facebook rss twitter

Radeon VII vs. GeForce RTX 2080 at 3,440x1,440 (WQHD)

by Tarinder Sandhu on 14 February 2019, 14:01


Quick Link: HEXUS.net/qad4n2

Add to My Vault: x


It's been a week since the AMD Radeon VII graphics card came strutting into town. Based on a second-generation Vega architecture and the first gaming GPU built on the leading-edge 7nm process, benchmarks found that while it was a very competent performer at a QHD (2,560x1,440) resolution and more than decent at UHD (4K), the rival GeForce RTX 2080 was not only faster in most titles, it was also quieter and cooler.

If you're flush enough to be considering graphics cards that costs at least £650, the next question is usually one of which monitor and resolution to pair them to. There's nothing wrong with running either card at QHD and high framerates, preferably with panel technology that has adaptive-framerate in tow, but my personal favourite for gaming isn't this resolution, nor is it 4K.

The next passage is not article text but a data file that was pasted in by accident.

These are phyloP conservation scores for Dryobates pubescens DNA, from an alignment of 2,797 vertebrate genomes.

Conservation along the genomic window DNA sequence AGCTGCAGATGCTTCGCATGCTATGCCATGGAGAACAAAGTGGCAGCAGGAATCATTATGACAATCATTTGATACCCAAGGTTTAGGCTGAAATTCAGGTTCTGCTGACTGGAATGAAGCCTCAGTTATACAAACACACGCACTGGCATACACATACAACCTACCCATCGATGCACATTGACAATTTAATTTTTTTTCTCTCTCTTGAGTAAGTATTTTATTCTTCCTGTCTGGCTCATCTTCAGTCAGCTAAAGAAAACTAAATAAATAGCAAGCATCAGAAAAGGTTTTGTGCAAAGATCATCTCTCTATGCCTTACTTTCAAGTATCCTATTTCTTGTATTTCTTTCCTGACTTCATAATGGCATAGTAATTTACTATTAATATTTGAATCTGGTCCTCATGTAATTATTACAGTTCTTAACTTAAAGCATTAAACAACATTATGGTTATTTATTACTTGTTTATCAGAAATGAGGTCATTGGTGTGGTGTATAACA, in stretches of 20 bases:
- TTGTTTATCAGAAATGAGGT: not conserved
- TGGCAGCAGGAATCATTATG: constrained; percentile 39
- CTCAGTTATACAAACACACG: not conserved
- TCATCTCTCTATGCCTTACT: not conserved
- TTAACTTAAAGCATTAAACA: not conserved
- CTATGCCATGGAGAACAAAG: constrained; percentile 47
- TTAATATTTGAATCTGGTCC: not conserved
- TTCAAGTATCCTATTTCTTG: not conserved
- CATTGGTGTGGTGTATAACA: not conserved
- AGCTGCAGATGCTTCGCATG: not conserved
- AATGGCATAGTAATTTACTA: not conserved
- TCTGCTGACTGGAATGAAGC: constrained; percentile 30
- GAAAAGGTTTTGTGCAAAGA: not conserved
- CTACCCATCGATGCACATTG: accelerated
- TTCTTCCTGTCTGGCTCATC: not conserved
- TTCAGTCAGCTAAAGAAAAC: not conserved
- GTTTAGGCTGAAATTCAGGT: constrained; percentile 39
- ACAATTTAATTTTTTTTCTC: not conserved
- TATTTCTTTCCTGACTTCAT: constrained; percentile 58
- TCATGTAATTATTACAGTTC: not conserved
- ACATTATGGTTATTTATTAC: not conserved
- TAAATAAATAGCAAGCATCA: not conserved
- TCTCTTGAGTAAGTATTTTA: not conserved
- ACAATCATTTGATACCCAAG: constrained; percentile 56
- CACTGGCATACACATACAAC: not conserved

Rather, it's a widescreen resolution known as WQHD, packing in a 3,440x1,440-pixel resolution and used in monitors that are either 34in or 35in wide. There's something inherently nice about having a wider viewing window when playing a multitude of games - you simply see more - and such a screen also, in my case, doubles-up as an excellent productivity monitor for day-to-day work.

These monitors aren't cheap, of course, starting at £500 and rising to over £1,000 for G-Sync-equipped curved models, but I feel that an outlay of this size does makes sense if you can justify a similar amount for a graphics card.

Cutting to the chase, the premise is that these two powerhouse cards ought to offer an excellent gaming experience at the high-resolution, widescreen format. In fact, going by numbers either side of that resolution - QHD and UHD - I am expecting to see them hit close to 100fps in many titles, even when the settings are dialled up to ultra.

Is it fair to compare cards that are officially priced at £649 and £749 for AMD and Nvidia, respectively? I reckon it is because, at the time of writing, the Radeon VII is in stock constraint and therefore only available for £700, which is close enough to the GeForce's price to ensure the comparison is valid.

Appreciating that I'm also testing both cards again with the latest drivers, this article provides perfect opportunity to also take a peek at a newer title, Metro Exodus, and non-gaming performance for a select few benchmarks.

So, without further ado, let's find out which card is better at my favourite gaming resolution.